Was ‘lockdown’ the easier bit?

In recent weeks we’ve been involved in many lively discussions about what lies ahead.  On a personal level lockdown has been really challenging for most; but in crisis management terms what we’ve all just been through was probably the easy bit.  Indeed ‘lockdown’ was arguably more of an operational inconvenience than a crisis; perhaps the crisis is only just beginning.

It’s a simple and imperfect analogy, but let’s liken this pandemic to a fire in the office building (in the days when some people worked in offices).  When the fire broke out someone (eventually) hit the fire alarm and once we decided this was for real we all obediently trotted into the car park, following straightforward instructions.  Once we were all accounted for and the casualties were taken to hospital, some of us thought the crisis was over when in fact it was just beginning.  Stood in the car park we began to wonder how to get home, what about work tomorrow, how will we service our customers, what about the next few weeks, whats the priority, how do we keep our people safe and continue operations, are our jobs safe, what about our reputation…and so on.  As we began to leave the car park the uncertainty and complexity that are the DNA of crisis, were just emerging.

And so it is with this pandemic – after being told what to do and following some straightforward ‘do this, don’t do that’ black and white instructions, businesses are now taking tentative next steps out of the car park and into a grey and foggy landscape.  So, in crisis management terms, for most businesses it was a relatively simple problem in March – do what you’re told and work around it.  Now faced with only shades of grey, uncertainty, increasingly ‘wicked’ problems and with the responsibility for the associated decisions resting with you (not a higher authority) the real challenges are just beginning.  For some, the uncertainty can be crippling.  But in this new landscape opportunities await.  So whats the advice?

  • Firstly, this journey towards recovery requires us all, personally and professionally, to inhabit the ‘complexity zone’ as the default setting.  Every business is vulnerable to some extent; most will be managing ‘wicked’ problems.  Accept it.  Navigate through this grey and messy landscape confidently.  This requires resilience.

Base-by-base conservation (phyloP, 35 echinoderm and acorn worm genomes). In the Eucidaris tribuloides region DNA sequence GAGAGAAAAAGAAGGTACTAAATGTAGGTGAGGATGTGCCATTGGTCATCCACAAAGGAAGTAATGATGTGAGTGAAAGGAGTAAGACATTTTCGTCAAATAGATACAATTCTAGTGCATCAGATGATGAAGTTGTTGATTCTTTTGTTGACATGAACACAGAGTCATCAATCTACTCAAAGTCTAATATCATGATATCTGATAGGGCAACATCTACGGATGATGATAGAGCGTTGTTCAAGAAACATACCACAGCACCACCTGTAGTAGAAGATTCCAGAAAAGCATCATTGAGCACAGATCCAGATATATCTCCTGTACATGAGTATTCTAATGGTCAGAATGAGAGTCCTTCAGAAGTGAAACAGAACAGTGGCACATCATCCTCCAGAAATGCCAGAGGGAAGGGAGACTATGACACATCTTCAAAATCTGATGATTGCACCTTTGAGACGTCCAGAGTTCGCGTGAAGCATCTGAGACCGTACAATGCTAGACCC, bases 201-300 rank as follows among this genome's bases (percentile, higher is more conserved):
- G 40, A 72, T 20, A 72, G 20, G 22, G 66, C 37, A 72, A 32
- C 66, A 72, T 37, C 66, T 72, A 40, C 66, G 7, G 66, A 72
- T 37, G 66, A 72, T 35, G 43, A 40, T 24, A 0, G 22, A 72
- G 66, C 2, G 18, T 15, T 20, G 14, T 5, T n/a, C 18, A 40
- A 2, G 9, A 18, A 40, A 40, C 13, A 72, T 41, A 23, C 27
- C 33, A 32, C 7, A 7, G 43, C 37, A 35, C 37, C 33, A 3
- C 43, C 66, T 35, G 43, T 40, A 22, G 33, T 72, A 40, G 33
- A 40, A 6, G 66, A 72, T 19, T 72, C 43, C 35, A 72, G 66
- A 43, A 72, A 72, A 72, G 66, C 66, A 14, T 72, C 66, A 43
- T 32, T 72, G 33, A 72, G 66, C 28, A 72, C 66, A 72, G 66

• Avoid reaching (or worse still, waiting) for certainty.  Accept that you cant know with any certainty exactly whats coming nor the outcomes of all your decisions.  But you can apply your critical thinking to map some outlines.  You can clarify your priorities. You can use agile decision making to alter course and find a different route to the same goal.
  • As ever, this journey is mostly about people.  Your staff will be ready to lend a shoulder to the wheel if you are genuinely connected.  Your customers will notice how you treat your staff and how they experience your business.  Coronavirus has fine tuned our receptors in all these areas.  Kindness, empathy, understanding, balance, authenticity and realism matter now more than ever.  Communicate.
  • Finally, be ready. Properly ready.  Develop a model of operations (crisis or otherwise) that allows this joined up thinking and decision making to permeate your new normal.  Get your teams ‘crisis ready’.  Learn from what has happened so far.  Always keep improving.

None of this is easy.  The ‘winners’ will be accepting of the uncertainty, not stunned by it. They will be ‘match fit’ for inhabiting the complexity zone. They will bind their teams together and engage their customers as never before.  This coronavirus, human behaviours, economics and geopolitics have many more surprises for 2020 – 21.  Those that are once again ready to respond, will gain the advantage.